WANPHEN MCDONALD

Chef, Pangea Kitchen

As a child growing up in Bangkok, Thailand, I never woke to an alarm clock. I woke to the smell of my nanny cooking.

Every morning, my nanny began cooking early. I vividly remember the smell of steamed rice and fried beans picked fresh from our garden wafting back to my bedroom. I would eagerly wait while she took food to the Buddhist monks who walked to our house from a nearby monastery. In Thailand, families always offer food to monks before eating themselves. It is tradition.

Food is so important where I come from. So much so that to this day I still get emotional about it. For that reason, it’s not surprising to me that I became a chef.

As a young woman, I attended the International Cuisine culinary school in Bangkok. There I learned many traditional European and Asian cooking techniques. But, when I finished, I felt like I needed something deeper. My early childhood memories of my culture’s traditional food beckoned me, and I realized that what I really wanted was to learn Thai cuisine.

And that is where this particular story begins, because that’s when I decided to apply for the most prestigious cooking program in all of Thailand — The Thai Royal Culinary Art College. It’s a highly competitive program. Hundreds apply every year and only 45 are accepted. Incredibly, I was among them.

And that’s where I cooked for the king.

Thailand is a constitutional monarchy, so the government is ruled by the royal family. And the Thai Royal Culinary Art College is actually the royal kitchen. Students train under, and work for, the royal family and foreign diplomats. We prepared every meal at the palace — cooking for the king, his wives and his children. We prepared banquets for special celebrations. We waited on visiting heads of state.

It was an incredible two years.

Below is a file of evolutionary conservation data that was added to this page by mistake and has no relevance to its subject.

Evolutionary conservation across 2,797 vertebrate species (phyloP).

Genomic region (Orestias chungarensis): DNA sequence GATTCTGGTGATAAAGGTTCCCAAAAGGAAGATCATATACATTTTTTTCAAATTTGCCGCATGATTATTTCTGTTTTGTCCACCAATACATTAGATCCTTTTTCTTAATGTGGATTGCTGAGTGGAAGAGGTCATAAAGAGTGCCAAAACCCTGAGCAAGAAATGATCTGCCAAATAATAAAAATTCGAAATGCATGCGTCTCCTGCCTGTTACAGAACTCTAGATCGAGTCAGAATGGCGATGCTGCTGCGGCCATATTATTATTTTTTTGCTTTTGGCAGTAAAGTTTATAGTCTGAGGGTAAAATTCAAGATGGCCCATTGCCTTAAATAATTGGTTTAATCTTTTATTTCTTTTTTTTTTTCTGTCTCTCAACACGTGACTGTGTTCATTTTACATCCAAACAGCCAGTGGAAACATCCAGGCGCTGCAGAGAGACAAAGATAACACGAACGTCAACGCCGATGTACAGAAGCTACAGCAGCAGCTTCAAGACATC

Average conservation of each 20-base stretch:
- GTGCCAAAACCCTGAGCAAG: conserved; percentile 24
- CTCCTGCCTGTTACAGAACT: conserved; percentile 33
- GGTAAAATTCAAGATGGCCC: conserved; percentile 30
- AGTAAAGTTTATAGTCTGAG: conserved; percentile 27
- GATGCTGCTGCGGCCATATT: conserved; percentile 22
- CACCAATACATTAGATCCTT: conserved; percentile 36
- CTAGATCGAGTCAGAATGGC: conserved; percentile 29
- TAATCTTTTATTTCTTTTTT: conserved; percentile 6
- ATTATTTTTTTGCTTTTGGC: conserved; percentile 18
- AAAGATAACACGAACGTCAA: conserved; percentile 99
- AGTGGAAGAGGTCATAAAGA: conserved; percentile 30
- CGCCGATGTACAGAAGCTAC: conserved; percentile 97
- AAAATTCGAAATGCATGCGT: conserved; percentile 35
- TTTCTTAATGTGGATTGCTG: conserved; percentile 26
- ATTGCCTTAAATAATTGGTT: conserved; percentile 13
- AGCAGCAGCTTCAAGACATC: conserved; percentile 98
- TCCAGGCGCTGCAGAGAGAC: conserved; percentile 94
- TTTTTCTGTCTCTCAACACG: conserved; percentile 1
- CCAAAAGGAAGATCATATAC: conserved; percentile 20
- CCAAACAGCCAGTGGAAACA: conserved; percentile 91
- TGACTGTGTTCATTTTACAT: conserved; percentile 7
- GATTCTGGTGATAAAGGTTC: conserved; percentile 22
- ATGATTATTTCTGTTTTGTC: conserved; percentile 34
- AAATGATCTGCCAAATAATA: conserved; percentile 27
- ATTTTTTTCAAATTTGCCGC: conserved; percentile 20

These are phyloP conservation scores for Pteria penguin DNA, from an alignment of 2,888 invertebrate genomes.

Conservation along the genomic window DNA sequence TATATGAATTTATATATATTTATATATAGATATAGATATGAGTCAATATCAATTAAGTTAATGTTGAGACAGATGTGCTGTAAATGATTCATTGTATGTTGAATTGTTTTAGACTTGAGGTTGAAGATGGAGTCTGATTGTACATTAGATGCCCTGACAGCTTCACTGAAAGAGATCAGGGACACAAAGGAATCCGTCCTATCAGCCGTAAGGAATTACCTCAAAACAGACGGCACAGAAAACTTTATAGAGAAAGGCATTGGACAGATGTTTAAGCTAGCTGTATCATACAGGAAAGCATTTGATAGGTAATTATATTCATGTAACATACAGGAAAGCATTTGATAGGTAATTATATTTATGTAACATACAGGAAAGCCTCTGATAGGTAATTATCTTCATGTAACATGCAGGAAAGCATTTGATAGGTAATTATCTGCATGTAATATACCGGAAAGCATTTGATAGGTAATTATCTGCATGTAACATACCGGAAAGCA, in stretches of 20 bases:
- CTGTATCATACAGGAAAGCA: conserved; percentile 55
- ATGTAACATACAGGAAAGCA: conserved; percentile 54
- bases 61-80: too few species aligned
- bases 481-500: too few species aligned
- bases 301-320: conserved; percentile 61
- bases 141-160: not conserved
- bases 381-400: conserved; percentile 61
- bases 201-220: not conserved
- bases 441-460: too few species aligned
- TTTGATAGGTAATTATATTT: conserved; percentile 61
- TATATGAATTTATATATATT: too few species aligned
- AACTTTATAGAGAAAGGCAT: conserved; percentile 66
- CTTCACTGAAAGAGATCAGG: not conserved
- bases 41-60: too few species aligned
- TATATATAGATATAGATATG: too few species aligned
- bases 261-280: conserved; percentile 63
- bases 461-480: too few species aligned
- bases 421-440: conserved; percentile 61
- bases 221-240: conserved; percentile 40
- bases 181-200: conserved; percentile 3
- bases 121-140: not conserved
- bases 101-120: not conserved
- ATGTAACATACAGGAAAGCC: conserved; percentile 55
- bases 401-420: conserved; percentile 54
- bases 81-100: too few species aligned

It was also a lot of work. The Thai Royal Culinary Art College is made up of 100% women. In our culture, we believe that this kind of cooking requires a great deal of patience, attention to detail, an eye for beauty, and a delicate touch — all things women possess. The food must not only be cooked and seasoned perfectly, it must also be beautiful. Each ingredient is handled in a very specific way. This begins long before it ever enters the kitchen. The rice and vegetables grown for the palace are carefully tended to maximize their flavor. Animals are also raised and slaughtered in a very particular way. Once those ingredients reach the chefs, we are trained in how to cut, cook and prepare each item. It is very detailed, down to the size and shapes that particular vegetables are cut — they must be just right to fit neatly into the mouth.

The attention to detail went beyond the food. In the palace, we were taught how to move, stand and speak with deference. Our uniforms had to be flawless. Our posture straight. Our language correct. In many ways, I imagine the training I underwent there is similar to what an army would experience!

I feel so lucky to have had that opportunity. My life looks a lot different now. After leaving the Royal Academy in 2013, I traveled all over the world before settling in the U.S.

It is my pleasure now to bring all that I know about Thai culture and cuisine to the people of Evansville.